Independent Expert on the issue of human rights obligations related to access to
safe drinking water and sanitation: Consultation with Civil Society
OrganizationsGeneva, Switzerland: 13-14 September 2010
Report by Linus
The UN independent expert on the right to
water and sanitation, Mrs. Catarina de Albequerque, organized a seminar on the 13-14th
September with civil society following her call for good
practices in the WatSan sector earlier this year. Good practices in this case
was linked to the consideration several key criteria from a human rights point
of view. Some 19 presentations were given and SEI and CREPA presented the
experience of the “productive sanitation approach” in Burkina Faso and Niger.
This provided the opportunity to broaden the discussion and consider the
important link between sanitation and the right to water and the right to food.
If only access to sanitation is emphasized and treatment and reuse is ignored,
sanitation systems risk to undermine water quality and food production. A
dignifying paradigm shift is also possible if human excreta can be considered as
something that has a value if treated and used in the right way, instead of
something dirty and shameful.
There were many other interesting presentations during the seminar, which are
available on line (external link).
Some of these good practices will later be included in a compendium compiled by
the independent expert.
The independent expert advocates for a human rights based approach in the water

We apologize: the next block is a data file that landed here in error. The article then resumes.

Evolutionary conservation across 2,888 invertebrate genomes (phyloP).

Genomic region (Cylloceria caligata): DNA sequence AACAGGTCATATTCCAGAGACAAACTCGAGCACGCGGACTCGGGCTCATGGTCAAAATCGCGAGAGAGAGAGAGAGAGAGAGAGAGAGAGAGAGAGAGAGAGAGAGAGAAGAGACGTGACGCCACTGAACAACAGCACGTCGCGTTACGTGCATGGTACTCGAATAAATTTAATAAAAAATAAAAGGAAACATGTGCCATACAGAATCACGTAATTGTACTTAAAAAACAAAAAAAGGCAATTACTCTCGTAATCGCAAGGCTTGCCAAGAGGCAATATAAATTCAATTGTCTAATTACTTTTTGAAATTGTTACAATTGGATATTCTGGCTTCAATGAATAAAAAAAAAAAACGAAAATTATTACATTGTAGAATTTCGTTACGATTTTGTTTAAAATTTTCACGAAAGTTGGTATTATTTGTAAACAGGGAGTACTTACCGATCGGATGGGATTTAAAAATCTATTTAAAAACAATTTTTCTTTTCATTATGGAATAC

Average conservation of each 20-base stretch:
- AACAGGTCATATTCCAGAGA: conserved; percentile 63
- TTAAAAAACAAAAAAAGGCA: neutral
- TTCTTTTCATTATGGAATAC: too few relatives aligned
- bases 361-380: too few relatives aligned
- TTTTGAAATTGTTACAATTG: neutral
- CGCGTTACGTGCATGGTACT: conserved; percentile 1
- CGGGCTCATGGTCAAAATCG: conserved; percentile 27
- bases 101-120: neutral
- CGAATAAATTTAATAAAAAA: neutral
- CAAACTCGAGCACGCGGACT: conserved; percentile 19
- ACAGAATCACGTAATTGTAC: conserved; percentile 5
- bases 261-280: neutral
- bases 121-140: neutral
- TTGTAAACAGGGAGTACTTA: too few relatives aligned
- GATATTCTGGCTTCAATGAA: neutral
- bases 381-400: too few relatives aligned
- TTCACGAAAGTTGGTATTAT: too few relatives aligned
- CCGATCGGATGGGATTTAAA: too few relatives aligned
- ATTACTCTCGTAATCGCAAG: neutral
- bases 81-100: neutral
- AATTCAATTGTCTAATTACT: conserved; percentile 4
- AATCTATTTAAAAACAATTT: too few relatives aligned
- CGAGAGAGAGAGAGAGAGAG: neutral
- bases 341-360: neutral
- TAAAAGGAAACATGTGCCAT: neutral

and sanitation sector which emphasizes non-discrimination, participation and
accountability. She is also mandated to investigate the implications of water
and sanitation as a human right, which has become a very important task since
the recent resolution on the right to water and sanitation was announced by the
UN General Assembly the 28th of July followed by the confirmation the 30th
September by the Human Rights Council, that water and sanitation are part of the
right to an adequate standard of living.
can be followed here (external link).
IIn a recent speech to the General Assembly regarding the MDGs and the link to
the human rights, Mrs. de Albequerque proved that she emphasizes the sustainability of sanitation
interventions: “…pit latrines meet the MDG requirements for “improved”
sanitation, but many people cannot afford to have the pits emptied correctly.
This results in abandonment of use of the latrine and a return to open
defecation, or hiring cheaper alternatives for cleaning the latrine pit,
disposing of the contents into the nearest river or canal and jeopardizing the
larger environment, as well as the water quality. Human rights provide a
framework for understanding affordability or sustainability of sanitation in a
more holistic fashion. Simply giving people a toilet is not the same as ensuring
that they use it and maintain it. In fact, ‘latrinization’ is not the same as
Source (external link).